Chronic Care Alternative for Marketplace Enrollees: State Complex Care Plan

Over the past four years, thirteen states have received approval to implement State Innovation Waivers (renamed “State Relief and Empowerment Waivers” by CMS in October 2018) under the authority of Section 1332 of the Affordable Care Act. Twelve of those states (all except Hawaii) leveraged Section 1332 to implement reinsurance programs aimed at reducing premiums.

Reinsurance programs were categorized as a “risk stabilization” waiver concept by CMS in the agency’s November 29, 2018 State Relief and Empowerment Waiver Discussion Paper. That paper provides four unique waiver concepts states could consider adopting to provide alternative features to their health insurance marketplaces.

Reinsurance programs reduce premiums by providing separate funding to carriers for certain high-cost claims. This permits carriers to establish premiums for individual market risk pool plans at a reduced rate. As a result, reinsurance programs reduce federal spending on Advance Premium Tax Credits (APTCs), which are calculated based on the premium for the Second Lowest Cost Silver Plan in the state. For this reason, states may access federal pass-through funding to partially finance the cost of a reinsurance waiver.

This article takes a closer look at a program model, referred to as a State Complex Care Plan (SCCP), that CMS introduced in its July 5, 2019 “Blue Paper” as another specific risk stabilization approach available to states. CMS describes SCCPs as taking risk stabilization a step further than reinsurance by attempting to reduce the total cost of the enrollee’s care, not just financing the cost of care differently.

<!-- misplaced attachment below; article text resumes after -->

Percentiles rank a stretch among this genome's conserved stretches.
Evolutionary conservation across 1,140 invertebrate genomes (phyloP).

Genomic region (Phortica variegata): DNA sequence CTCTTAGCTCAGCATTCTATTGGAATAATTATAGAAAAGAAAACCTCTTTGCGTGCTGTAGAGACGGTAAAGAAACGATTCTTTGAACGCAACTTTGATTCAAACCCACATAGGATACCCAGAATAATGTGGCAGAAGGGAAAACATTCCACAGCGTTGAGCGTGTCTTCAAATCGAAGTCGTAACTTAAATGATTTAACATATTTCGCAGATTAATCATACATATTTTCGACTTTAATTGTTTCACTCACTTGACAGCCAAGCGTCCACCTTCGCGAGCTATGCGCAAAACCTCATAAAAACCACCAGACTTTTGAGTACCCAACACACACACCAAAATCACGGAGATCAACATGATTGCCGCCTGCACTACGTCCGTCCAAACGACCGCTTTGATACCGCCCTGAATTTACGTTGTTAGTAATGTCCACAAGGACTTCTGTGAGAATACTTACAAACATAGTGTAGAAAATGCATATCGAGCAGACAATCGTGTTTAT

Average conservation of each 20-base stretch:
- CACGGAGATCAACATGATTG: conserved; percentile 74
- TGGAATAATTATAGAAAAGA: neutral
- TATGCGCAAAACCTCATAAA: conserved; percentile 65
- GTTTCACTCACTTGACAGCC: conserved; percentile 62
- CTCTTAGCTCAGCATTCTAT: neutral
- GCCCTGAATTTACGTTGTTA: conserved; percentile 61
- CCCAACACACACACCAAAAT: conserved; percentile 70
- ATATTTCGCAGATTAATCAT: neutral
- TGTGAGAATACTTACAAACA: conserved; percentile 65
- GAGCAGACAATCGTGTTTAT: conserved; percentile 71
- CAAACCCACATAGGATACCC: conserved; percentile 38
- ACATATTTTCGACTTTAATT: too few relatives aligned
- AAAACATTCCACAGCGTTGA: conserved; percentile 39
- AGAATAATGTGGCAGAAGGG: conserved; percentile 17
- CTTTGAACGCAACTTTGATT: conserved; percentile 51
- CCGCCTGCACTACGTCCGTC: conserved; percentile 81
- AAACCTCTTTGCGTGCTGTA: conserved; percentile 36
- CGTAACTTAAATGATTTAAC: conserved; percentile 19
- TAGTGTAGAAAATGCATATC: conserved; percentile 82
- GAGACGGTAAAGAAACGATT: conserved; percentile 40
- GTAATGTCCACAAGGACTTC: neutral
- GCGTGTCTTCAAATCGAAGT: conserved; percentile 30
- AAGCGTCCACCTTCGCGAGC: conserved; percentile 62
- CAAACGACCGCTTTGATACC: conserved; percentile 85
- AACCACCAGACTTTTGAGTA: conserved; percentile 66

CMS envisions an SCCP to function as separate state-authorized healthcare coverage program available exclusively to individual market enrollees with chronic conditions or other complex care needs. Enrollment in an SCCP is intended to be voluntary. An SCCP’s status as a state-authorized program, not an insurance product, would permit enrollment to be limited to those with complex care needs. Members would choose an SCCP instead of a Qualified Health Plan (QHP) based on its customized plan features and/or reduced premiums or cost sharing.

An SCCP would operate outside of the individual market risk pool and could be administered directly by a state or through a third-party administrator. To make the plan financially affordable and attractive for those with high-cost conditions, states would have the option of implementing a separate state subsidy structure to reduce premiums and cost sharing for enrollees. State funding to support an SCCP would reduce federal spending on APTCs because an SCCP would improve the overall risk profile of the individual market. Based on the resulting reduced APTCs (in the same manner APTCs are reduced by virtue of reinsurance programs), a state could seek federal pass-through dollars to partially finance an SCCP.